In your early years you reported to a boss who had “high integrity” and “fostered teamwork”. He “promoted communication and individual growth”. That to me describes a positive Office-Politics player, one whose actions are guided by integrity. He had the best interests of the company, and employees in mind. You were fortunate to work with a person of his character. I think having that positive type of manager has taught you what to look for — and is probably why your current situation is so frustrating.

Political Styles of coworkers

You’ve given us lots of clues as to the political styles of the two characters you’re working with now. The co-lead fits the description of a Machiavellian Office-Politics player. He is not guided by integrity, or what is best for the company, but by his own self-interest. From your description we can see that he has hidden agendas and he is devious.

Joe sounds like a fitting sidekick for him. He also puts his needs ahead of the company’s (viewing pornography and falling asleep on the job). But so far he’s getting away with things. His actions haven’t hurt him, and he’s won concessions from management to study for his exams. Management is obviously giving him support. But what are they doing for you?

Find your spot to shine

One of the problems you may be facing — aside from working with two unethical political players — is ageism. It’s easier for management to invest in a young guy like Joe, than you, who are in your mid-50′s and likely only five to ten years from retirement. But you have so much going for you. With the right mindset you can be more valuable to the company than ever before. You have strong loyalty. You have ‘knowledge’ assets that come from working at your job for 18 years. Both are a type of power and you’re going to need to draw on that reservoir of strength. Herb Cohen the author of You Can Negotiate Anything says, “Power is based on perception. If you think you’ve got it then you’ve got it. If you think you don’t have it, even if you’ve got it, then you don’t have it.”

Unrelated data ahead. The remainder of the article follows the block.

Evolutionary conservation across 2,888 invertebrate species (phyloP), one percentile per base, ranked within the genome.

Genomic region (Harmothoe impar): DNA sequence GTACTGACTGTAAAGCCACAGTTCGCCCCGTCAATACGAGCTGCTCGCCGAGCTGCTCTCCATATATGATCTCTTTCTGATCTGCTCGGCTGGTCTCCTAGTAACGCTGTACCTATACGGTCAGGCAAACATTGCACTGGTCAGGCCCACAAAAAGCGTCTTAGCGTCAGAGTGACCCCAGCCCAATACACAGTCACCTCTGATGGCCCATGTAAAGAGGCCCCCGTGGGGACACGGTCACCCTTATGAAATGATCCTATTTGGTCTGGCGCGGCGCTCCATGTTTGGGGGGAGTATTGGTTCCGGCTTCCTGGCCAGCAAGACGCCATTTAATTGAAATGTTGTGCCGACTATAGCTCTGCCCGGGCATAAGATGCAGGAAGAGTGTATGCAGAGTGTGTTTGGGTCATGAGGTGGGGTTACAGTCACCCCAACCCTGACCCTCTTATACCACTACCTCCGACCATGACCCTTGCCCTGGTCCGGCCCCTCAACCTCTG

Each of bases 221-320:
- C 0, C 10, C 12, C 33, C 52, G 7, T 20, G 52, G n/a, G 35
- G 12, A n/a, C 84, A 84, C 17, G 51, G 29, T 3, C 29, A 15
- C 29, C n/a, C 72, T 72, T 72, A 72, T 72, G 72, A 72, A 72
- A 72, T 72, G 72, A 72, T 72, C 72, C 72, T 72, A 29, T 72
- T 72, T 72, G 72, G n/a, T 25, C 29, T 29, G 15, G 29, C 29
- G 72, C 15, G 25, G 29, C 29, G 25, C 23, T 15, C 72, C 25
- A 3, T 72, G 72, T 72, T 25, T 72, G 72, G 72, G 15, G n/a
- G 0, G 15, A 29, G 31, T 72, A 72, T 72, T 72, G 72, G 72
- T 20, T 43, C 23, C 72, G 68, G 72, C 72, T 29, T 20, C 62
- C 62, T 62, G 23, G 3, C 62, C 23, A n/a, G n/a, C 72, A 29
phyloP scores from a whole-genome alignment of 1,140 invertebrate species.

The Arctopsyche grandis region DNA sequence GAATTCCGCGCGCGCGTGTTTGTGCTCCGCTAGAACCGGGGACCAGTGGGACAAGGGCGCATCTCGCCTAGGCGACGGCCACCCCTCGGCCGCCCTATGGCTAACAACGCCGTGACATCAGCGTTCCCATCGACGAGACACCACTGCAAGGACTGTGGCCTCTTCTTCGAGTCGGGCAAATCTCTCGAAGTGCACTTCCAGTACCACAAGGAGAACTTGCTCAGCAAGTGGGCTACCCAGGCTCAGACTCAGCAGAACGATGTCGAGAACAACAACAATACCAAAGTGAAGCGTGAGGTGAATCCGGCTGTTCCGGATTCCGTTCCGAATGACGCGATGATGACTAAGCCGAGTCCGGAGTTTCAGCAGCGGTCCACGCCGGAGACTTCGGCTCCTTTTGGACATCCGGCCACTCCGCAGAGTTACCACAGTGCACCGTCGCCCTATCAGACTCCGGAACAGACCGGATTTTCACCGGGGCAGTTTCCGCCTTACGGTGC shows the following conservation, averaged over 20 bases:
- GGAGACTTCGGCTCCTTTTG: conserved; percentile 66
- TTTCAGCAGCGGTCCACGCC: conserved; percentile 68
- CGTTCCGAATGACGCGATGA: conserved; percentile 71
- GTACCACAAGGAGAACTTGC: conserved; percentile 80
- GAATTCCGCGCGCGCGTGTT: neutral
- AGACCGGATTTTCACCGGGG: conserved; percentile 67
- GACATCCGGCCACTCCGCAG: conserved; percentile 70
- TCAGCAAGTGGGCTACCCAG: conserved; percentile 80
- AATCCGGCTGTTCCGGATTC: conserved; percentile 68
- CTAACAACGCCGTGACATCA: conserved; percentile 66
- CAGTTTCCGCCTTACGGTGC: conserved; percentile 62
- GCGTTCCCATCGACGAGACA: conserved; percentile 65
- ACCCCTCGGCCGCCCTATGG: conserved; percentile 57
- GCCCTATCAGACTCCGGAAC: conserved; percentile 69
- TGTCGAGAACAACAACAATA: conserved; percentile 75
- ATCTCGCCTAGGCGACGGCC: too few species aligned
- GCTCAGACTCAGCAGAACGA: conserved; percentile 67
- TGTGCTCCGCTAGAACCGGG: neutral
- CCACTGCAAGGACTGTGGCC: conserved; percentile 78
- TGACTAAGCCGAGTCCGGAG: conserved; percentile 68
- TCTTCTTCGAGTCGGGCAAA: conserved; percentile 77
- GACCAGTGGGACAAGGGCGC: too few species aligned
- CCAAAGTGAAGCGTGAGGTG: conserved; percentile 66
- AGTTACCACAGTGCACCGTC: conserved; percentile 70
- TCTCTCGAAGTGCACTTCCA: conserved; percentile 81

Your natural modesty may be stopping you from pushing yourself to the front, but from your letter it sounds like you could be a far better manager than either Joe or the Machiavellian co-lead.

Awareness makes all the difference. If you agree that these two are unethical political players what are you going to do about it? It is highly unlikely that you could ever change them. They are who they are . But you could blow the whistle on them and try to get them booted out. Problem is — have they done anything significant yet that will get them nailed? Probably not yet. You said your documentation looks like ‘whining’. So, it doesn’t sound like it’s worth the risk to you. It’s not a battle you’re likely to win, yet.